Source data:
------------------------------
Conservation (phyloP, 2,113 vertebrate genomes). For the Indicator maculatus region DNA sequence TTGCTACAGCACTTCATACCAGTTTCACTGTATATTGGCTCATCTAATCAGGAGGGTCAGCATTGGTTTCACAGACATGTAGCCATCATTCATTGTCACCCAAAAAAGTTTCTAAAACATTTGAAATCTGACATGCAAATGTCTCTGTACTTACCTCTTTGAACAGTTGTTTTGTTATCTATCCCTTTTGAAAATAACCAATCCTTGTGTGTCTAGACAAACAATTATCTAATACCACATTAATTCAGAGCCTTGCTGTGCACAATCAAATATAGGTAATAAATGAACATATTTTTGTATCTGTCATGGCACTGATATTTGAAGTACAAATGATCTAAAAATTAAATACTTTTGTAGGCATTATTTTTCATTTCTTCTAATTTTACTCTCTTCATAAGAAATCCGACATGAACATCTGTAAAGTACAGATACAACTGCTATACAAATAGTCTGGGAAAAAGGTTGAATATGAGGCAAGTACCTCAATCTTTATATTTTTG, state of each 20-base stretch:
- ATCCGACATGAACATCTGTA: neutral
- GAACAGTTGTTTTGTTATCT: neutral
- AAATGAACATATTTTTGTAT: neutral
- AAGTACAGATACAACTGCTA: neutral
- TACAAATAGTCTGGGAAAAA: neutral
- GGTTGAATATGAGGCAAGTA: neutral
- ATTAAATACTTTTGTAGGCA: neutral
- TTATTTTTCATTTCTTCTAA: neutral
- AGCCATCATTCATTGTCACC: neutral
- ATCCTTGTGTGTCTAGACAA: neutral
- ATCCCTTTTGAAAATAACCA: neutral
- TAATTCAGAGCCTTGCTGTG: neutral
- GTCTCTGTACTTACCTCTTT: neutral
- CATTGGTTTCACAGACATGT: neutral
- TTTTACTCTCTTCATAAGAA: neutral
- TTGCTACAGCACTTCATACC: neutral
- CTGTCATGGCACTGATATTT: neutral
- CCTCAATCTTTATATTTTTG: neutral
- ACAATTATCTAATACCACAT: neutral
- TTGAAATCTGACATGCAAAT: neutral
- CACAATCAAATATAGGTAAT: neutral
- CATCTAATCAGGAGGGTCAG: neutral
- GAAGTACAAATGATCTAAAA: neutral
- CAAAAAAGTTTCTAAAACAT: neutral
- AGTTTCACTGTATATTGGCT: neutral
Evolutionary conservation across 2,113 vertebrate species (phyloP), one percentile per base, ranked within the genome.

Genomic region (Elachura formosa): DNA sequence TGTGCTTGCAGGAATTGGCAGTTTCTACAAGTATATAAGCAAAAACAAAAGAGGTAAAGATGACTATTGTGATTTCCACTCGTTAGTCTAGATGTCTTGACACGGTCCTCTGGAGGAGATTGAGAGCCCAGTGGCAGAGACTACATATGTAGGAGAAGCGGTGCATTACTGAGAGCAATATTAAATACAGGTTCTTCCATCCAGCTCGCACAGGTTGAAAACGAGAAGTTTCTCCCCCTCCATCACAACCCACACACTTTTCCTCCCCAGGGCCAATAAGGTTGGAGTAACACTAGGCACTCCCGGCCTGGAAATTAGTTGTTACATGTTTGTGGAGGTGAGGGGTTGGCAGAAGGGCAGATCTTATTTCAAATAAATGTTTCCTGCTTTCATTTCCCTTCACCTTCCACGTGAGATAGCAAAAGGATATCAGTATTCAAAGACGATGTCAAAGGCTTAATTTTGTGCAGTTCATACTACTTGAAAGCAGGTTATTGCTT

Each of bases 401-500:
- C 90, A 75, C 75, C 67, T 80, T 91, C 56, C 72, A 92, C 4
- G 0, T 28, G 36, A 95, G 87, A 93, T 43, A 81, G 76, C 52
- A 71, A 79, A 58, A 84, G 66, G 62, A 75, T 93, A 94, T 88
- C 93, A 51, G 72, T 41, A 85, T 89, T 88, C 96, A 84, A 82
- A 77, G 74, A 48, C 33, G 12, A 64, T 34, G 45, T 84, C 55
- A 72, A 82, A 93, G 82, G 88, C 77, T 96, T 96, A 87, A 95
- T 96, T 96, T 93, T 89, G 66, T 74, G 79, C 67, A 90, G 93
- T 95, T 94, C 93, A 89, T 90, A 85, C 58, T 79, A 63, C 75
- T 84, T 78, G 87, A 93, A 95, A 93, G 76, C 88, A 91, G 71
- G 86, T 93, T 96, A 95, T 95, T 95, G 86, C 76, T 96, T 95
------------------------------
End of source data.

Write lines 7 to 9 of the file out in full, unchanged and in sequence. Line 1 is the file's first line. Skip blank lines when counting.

- GGTTGAATATGAGGCAAGTA: neutral
- ATTAAATACTTTTGTAGGCA: neutral
- TTATTTTTCATTTCTTCTAA: neutral